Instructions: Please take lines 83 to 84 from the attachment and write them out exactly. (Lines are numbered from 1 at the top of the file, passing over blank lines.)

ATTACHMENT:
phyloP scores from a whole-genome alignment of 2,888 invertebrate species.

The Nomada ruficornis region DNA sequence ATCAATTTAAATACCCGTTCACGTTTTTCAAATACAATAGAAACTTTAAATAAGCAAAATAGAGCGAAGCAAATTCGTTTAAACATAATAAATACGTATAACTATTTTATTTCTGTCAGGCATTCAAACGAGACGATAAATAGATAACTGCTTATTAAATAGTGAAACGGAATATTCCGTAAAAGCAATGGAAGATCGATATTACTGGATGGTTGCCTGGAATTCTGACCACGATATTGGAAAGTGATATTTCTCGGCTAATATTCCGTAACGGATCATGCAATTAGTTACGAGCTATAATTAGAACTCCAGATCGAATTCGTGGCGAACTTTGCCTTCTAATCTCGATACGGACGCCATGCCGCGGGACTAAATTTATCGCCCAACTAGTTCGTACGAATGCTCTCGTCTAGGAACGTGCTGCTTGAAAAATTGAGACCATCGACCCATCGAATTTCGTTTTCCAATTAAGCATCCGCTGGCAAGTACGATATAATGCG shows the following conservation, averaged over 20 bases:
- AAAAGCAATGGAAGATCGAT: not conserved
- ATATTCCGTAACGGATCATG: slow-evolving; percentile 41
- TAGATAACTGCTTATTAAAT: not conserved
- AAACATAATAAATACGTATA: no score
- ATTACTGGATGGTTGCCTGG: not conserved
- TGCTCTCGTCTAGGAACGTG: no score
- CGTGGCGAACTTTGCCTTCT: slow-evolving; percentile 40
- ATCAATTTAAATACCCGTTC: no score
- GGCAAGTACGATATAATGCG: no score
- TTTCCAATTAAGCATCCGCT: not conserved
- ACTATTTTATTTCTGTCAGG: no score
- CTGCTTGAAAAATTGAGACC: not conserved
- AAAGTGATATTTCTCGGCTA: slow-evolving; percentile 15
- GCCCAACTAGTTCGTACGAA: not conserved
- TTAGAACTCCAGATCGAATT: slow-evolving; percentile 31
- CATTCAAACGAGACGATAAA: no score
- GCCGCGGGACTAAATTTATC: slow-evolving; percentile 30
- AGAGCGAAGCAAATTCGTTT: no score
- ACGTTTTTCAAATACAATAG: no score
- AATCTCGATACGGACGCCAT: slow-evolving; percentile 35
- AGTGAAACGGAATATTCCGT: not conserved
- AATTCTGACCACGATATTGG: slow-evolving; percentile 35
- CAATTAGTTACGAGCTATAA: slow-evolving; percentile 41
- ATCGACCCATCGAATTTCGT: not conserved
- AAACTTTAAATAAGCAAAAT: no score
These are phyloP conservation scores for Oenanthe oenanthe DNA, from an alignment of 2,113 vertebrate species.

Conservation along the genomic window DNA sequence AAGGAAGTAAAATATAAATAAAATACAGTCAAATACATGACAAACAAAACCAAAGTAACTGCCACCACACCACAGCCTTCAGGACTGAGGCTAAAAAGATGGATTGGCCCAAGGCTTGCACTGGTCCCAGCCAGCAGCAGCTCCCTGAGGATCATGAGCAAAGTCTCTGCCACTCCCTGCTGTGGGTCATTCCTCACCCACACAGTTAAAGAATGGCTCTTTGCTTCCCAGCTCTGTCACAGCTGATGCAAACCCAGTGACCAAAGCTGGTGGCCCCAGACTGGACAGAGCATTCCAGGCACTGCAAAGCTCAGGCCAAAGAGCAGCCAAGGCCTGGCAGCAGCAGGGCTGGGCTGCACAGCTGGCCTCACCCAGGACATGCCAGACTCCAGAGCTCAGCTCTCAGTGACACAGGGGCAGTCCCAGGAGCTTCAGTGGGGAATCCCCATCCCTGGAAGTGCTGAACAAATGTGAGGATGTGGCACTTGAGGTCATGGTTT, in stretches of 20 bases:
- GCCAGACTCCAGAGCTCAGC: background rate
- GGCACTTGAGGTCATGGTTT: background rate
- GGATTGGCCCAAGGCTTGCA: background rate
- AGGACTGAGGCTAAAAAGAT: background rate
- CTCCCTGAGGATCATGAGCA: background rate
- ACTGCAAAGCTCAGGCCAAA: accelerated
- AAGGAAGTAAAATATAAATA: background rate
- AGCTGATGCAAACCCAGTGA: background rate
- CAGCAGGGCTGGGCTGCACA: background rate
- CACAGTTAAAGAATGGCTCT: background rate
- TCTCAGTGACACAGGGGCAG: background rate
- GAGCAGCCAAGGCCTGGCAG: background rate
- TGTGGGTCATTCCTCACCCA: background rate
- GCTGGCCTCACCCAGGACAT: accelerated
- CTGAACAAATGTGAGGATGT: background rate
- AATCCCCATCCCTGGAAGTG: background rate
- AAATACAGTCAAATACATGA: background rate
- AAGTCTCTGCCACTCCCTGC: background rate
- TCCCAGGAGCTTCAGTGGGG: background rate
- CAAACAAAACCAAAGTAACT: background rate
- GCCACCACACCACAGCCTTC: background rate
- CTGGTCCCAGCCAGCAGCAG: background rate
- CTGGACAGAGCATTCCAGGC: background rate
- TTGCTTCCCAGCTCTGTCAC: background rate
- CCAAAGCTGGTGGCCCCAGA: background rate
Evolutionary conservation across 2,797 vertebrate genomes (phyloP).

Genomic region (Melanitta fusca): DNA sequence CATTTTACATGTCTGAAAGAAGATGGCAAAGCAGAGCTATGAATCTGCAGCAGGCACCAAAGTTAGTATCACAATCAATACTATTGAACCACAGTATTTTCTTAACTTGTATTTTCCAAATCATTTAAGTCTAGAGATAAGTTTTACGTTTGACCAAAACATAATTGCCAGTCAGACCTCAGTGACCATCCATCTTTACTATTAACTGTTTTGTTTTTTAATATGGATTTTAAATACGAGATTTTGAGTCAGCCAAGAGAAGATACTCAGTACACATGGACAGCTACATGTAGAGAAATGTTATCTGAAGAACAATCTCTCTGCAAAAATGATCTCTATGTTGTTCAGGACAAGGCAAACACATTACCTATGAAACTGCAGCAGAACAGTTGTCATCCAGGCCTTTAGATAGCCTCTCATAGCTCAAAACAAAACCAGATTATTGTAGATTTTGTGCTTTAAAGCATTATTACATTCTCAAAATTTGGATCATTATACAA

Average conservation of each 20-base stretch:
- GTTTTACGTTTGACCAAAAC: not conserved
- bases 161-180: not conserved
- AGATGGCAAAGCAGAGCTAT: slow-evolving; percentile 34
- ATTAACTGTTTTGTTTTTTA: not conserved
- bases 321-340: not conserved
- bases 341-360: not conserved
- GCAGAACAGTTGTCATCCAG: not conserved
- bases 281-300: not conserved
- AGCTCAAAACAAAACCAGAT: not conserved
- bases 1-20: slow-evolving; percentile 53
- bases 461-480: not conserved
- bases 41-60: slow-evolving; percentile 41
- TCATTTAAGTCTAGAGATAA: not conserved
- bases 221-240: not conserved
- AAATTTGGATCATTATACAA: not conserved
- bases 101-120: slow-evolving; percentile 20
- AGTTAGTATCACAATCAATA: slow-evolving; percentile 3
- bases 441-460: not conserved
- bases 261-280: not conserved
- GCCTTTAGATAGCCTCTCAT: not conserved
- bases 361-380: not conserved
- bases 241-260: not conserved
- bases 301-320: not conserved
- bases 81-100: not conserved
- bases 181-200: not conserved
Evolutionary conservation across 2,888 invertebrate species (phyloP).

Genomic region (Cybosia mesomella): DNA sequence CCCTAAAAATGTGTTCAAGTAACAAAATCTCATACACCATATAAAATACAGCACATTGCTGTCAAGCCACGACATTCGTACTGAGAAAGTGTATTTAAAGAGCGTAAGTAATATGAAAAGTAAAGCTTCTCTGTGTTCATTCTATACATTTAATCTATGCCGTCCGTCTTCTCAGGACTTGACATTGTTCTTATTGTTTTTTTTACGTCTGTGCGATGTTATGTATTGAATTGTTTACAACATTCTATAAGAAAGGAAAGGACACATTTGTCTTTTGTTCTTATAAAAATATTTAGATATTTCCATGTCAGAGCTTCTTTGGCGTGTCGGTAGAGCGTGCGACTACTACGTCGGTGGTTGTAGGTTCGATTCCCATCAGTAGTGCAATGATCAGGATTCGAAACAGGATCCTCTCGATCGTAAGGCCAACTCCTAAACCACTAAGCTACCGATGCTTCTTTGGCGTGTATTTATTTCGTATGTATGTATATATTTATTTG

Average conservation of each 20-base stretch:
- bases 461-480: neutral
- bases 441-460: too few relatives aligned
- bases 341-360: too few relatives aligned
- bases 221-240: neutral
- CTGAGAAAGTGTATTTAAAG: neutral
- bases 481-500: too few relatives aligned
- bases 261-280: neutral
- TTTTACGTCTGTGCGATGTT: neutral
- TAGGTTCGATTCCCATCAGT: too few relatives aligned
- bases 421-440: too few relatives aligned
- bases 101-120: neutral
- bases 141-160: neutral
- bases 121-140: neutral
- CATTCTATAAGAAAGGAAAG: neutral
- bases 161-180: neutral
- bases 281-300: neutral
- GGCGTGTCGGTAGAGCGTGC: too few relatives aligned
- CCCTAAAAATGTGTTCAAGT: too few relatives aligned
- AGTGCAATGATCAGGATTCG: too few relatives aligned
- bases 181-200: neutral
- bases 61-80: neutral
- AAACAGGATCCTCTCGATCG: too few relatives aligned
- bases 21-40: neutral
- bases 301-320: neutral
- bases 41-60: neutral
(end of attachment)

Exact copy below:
Evolutionary conservation across 2,888 invertebrate species (phyloP).

Genomic region (Cybosia mesomella): DNA sequence CCCTAAAAATGTGTTCAAGTAACAAAATCTCATACACCATATAAAATACAGCACATTGCTGTCAAGCCACGACATTCGTACTGAGAAAGTGTATTTAAAGAGCGTAAGTAATATGAAAAGTAAAGCTTCTCTGTGTTCATTCTATACATTTAATCTATGCCGTCCGTCTTCTCAGGACTTGACATTGTTCTTATTGTTTTTTTTACGTCTGTGCGATGTTATGTATTGAATTGTTTACAACATTCTATAAGAAAGGAAAGGACACATTTGTCTTTTGTTCTTATAAAAATATTTAGATATTTCCATGTCAGAGCTTCTTTGGCGTGTCGGTAGAGCGTGCGACTACTACGTCGGTGGTTGTAGGTTCGATTCCCATCAGTAGTGCAATGATCAGGATTCGAAACAGGATCCTCTCGATCGTAAGGCCAACTCCTAAACCACTAAGCTACCGATGCTTCTTTGGCGTGTATTTATTTCGTATGTATGTATATATTTATTTG